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Unformatted text preview: BIology 1A Professor Doudna 1 Pmentel 02/10/10 8am Lecture #10: Aerobic metabolism • Reading: Chapter 9, pp. 170‐177 • Lecture outline: – Citric acid cycle – Oxida>ve phosphoryla>on The citric acid cycle completes the energy‐ yielding oxida=on of organic molecules • In the presence of O2, pyruvate enters the mitochondrion • Before the citric acid cycle can begin, pyruvate must be converted to acetyl CoA, which links the cycle to glycolysis acetyl Coenzyme A
2 per every glucose Fig. 9‐10 Done by pyruvate dehydrogenase (PDH) high energy bond, allowing it to be uphill and then go downhill to gather energy CYTOSOL NAD+ 2 MITOCHONDRION NADH + H+ 1 Pyruvate Transport protein CO2 3 Coenzyme A Acetyl CoA active transport derived from a vitamin b, thyamine; deficiencies = beri beri, unable to make coenzyme A • The citric acid cycle, also called the Krebs cycle or the tricarboxylic acid (TCA) cycle, takes place within the mitochondrial matrix • The cycle oxidizes organic fuel derived from pyruvate, genera>ng 1 ATP, 3 NADH, and 1 FADH2 per turn cofactor similar to NADH Fig. 9‐11 Pyruvate NAD+ NADH + H+ Acetyl CoA CoA CoA CO2 CoA enzymes are embedded in the mitochondrial matrix. the mitochondria is the site of citric acid cycle and oxidative phosphorylation. in photosynethic organisms, chloroplasts are responsible in the light. plasma membrane of bacteria has the enzymes that undergo oxidative phosphorylation. Citric acid cycle FADH2 FAD ADP + P i ATP 2 CO2 3 NAD+ 3 NADH + 3 H+ specific enzymes or enzyme complexs some steps of cellular respiration are not exergonic nor spontaneous • The citric acid cycle has eight steps, each catalyzed by a speciﬁc enzyme • The acetyl group of acetyl CoA joins the cycle by combining with oxaloacetate, forming citrate • The next seven steps decompose the citrate back to oxaloacetate, making the process a cycle • The NADH and FADH2 produced by the cycle relay electrons extracted from food to the electron transport chain Fig. 9‐12‐1 Acetyl CoA CoA—SH 1 Oxaloacetate Citrate Citric acid cycle Fig. 9‐12‐2 Acetyl CoA CoA—SH not favorable rxn but equilibrium drives it forward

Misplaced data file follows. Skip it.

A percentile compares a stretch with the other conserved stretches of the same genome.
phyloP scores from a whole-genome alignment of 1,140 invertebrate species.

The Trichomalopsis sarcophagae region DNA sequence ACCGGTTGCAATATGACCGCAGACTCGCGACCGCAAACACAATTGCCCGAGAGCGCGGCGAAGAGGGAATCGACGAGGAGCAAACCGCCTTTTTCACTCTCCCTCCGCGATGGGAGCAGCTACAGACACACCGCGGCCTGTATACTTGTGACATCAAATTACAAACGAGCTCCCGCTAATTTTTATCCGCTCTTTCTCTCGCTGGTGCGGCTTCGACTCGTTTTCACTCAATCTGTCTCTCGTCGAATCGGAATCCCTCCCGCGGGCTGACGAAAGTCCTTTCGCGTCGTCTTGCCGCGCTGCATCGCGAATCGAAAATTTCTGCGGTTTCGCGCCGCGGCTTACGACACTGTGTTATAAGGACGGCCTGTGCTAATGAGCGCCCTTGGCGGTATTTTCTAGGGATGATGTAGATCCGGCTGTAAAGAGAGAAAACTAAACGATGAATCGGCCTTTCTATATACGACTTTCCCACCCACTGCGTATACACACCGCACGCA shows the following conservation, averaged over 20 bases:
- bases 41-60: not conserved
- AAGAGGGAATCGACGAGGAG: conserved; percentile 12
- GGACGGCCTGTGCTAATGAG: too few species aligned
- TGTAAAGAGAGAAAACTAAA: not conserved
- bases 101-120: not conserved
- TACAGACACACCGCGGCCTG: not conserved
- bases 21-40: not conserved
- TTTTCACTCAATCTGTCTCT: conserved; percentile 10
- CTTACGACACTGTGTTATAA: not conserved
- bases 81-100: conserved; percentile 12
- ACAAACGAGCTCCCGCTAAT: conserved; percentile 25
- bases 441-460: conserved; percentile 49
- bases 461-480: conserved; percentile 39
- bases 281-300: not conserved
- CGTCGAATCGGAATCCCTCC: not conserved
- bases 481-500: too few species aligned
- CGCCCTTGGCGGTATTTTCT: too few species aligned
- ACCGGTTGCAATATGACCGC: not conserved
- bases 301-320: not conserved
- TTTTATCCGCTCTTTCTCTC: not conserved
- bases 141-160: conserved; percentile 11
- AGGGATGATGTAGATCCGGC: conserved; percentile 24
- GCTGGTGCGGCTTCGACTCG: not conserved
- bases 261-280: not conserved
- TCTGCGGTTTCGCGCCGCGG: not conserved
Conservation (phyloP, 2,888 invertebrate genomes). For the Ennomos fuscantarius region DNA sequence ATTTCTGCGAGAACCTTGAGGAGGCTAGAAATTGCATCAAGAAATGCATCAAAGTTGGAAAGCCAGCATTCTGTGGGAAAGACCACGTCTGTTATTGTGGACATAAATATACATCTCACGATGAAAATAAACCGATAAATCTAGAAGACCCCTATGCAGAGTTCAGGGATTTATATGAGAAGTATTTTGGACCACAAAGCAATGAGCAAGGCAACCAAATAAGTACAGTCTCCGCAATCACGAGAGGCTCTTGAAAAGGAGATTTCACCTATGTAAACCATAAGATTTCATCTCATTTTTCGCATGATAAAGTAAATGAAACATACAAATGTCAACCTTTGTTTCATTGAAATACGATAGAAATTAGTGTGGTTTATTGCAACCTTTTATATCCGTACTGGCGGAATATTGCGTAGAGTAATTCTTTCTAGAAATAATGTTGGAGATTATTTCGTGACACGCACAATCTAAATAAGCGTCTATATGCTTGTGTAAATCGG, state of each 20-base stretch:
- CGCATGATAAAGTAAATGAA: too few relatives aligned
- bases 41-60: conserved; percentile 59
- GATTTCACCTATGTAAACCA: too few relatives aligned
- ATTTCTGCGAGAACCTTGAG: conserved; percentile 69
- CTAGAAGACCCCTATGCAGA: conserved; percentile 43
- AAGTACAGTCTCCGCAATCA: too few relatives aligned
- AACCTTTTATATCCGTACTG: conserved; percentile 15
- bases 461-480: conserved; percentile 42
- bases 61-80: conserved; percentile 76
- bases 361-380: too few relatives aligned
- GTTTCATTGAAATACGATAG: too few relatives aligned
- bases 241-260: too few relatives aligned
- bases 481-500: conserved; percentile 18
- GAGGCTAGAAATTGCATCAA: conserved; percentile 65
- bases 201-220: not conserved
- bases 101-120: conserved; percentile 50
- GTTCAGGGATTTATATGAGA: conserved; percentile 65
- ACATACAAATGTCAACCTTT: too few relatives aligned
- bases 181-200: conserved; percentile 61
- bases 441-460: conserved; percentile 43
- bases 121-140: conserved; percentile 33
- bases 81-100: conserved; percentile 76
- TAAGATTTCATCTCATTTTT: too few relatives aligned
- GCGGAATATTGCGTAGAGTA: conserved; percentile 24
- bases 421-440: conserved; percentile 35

H2O 1 Oxaloacetate Citrate Citric acid cycle 2 Isocitrate Fig. 9‐12‐3 Acetyl CoA CoA—SH 1 H2O Oxaloacetate Citrate Citric acid cycle 2 Isocitrate 3 isocitrate dehydrogenase NAD+ NADH + H+ CO2 α‐Keto‐ glutarate Fig. 9‐12‐4 Acetyl CoA CoA—SH 1 H2O Oxaloacetate Citrate Citric acid cycle 2 Isocitrate 3 NAD+ NADH + H+ CO2 CoA—SH 4 α‐Keto‐ glutarate NAD+ NADH + H+ CO2 Succinyl CoA Fig. 9‐12‐5 Acetyl CoA CoA—SH 1 H2O Oxaloacetate Citrate Citric acid cycle 2 Isocitrate 3 NAD+ NADH + H+ CO2 CoA—SH CoA—SH 4 α‐Keto‐ glutarate 5 NAD+ CO2 Succinate GTP GDP ADP ATP P
i Succinyl CoA NADH + H+ high energy molecule which is coupled with phosphorylation of AT*; this is an example of substrate-level phosphorylation Fig. 9‐12‐6 Acetyl CoA CoA—SH 1 H2O Oxaloacetate Citrate Citric acid cycle Fumarate 2 Isocitrate 3 NAD+ NADH + H+ CO2 CoA—SH 6 CoA—SH 4 α‐Keto‐ glutarate FADH2 FAD 5 NAD+ CO2 Succinate GTP GDP ADP ATP P
i Succinyl CoA NADH + H+ Fig. 9‐12‐7 Acetyl CoA CoA—SH 1 H2O Oxaloacetate Malate Citric acid cycle Fumarate Citrate 2 Isocitrate 3 NAD+ NADH + H+ H2O 7 CO2 CoA—SH hydration reaction